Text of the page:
This article appeared in the 2022 Spring edition of Acumen, Lehigh University's College of Arts & Sciences Magazine. Click on the link below to acess the oriinal article (p.3/4)
Gloria Naylor was one of America’s most highly acclaimed contemporary authors whose work addressed social issues including poverty, racism, sexism and homophobia. She left an extensive archive of her personal papers to Sacred Heart University, and a team of Lehigh researchers are leading a collaborative effort to make her collected papers more available to scholars and the general public. Funded in part by the National Endowment for the Humanities, the Gloria Naylor Archive is making the papers ssociated with her life and works widely accessible. It is both a physical space, where visitors can view Naylor’s papers in person, and an online resource with select archival materials. The initial part of the project assessed 47 linear feet of material. “These papers really document a writer at work,” says project co-director Suzanne Edwards, associate professor of English.
“Naylor kept extensive correspondence contemporary writers, scholars and activists, drafts of her novels and nonfiction essays, research materials, information about her film production company and unpublished works.”
“The archives are a treasure trove of literary history, especially Black women’s literary history in the late 20th century and into the 21st century,” adds co-director Mary Foltz, associate professor of English. “Sacred Heart University had done a fantastic job preserving the material and yet could really use collaborative support to make the archive accessible through digitization, through the creation of a finding aid, which Suzanne developed in the first year. “In addition, our team has worked on digitization of key materials related to her first four novels and creating a webpage to highlight these materials. In this way, we hope to attract greater scholarly research in the archives and support public access to Naylor’s papers,” Foltz says. To date, approximately one-third of the documents have been digitized. The NEH support allows the team to expand its efforts, focusing on academic and public-facing writing. Archives of Black women writers have historically been less accessible and sequestered for a variety of reasons, Edwards notes.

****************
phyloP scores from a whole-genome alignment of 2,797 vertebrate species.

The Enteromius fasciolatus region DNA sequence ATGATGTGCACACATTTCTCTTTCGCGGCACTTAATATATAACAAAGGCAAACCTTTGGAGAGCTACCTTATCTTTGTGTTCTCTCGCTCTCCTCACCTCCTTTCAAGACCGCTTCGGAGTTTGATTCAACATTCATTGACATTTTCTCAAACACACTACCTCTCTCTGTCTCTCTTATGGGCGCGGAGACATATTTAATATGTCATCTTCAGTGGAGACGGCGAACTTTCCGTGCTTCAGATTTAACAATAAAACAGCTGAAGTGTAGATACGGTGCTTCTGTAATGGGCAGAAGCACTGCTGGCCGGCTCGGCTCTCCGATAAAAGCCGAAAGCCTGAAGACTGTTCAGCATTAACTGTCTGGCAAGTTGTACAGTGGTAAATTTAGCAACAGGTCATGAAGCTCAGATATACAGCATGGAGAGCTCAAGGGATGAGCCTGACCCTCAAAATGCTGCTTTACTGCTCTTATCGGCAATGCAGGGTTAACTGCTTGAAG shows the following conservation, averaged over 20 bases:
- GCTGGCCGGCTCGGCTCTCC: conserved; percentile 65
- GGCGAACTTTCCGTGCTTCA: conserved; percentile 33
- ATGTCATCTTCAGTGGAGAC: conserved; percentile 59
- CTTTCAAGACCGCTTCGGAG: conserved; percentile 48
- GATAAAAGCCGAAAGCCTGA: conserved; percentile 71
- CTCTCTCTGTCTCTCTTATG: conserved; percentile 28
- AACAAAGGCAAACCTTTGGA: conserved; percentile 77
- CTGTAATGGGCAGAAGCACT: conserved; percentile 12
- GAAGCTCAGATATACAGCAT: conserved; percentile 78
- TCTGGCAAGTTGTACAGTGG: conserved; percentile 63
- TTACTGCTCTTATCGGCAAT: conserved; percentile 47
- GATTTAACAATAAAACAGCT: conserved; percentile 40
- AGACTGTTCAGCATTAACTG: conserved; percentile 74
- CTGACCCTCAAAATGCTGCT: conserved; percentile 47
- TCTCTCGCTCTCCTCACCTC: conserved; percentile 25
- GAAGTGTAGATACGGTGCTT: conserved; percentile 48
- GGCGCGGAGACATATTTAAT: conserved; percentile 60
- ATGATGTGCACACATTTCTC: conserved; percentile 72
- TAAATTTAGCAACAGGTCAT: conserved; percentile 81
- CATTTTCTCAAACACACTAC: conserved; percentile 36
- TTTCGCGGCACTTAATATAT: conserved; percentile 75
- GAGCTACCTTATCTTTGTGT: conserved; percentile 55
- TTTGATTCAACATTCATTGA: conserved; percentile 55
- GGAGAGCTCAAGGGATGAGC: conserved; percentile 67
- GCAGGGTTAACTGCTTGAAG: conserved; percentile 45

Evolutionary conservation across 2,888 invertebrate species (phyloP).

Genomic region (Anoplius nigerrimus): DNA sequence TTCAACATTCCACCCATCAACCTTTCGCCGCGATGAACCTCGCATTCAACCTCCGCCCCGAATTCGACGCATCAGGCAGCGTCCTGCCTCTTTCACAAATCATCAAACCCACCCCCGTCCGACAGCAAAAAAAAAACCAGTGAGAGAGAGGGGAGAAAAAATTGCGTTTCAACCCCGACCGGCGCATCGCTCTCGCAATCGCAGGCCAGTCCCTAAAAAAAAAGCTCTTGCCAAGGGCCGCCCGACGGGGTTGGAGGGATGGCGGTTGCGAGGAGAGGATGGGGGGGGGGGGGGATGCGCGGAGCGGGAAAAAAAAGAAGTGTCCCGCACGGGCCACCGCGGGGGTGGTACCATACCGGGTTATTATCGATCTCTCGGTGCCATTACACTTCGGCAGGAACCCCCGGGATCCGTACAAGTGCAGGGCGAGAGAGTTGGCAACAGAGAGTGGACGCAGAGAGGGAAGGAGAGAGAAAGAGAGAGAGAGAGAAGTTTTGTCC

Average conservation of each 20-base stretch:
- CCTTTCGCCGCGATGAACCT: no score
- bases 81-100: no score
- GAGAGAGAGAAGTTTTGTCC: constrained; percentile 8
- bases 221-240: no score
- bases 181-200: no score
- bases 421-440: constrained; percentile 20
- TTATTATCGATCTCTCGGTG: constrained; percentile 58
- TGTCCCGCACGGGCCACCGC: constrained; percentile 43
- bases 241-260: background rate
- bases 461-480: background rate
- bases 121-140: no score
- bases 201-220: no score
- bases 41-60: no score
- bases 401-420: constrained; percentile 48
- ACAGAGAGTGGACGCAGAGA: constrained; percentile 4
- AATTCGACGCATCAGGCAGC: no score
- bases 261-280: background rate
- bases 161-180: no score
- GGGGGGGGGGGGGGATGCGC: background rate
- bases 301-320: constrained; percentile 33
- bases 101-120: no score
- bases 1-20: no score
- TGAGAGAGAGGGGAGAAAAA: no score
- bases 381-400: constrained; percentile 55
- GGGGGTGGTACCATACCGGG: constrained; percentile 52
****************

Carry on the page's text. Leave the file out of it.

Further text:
“Long term, we hope that the project offers a collaborative, multi-institution model for access-oriented work with other Black women writers’ papers,” she says. With the NEH funding, Edwards and Foltz will work with Professor Maxine Lavon Montgomery of Florida State University to produce an edited volume of essays engaged with the archive. “To my knowledge, this is the first time that a group of scholars will be deeply engaging with the archives in an edited collection,” Foltz says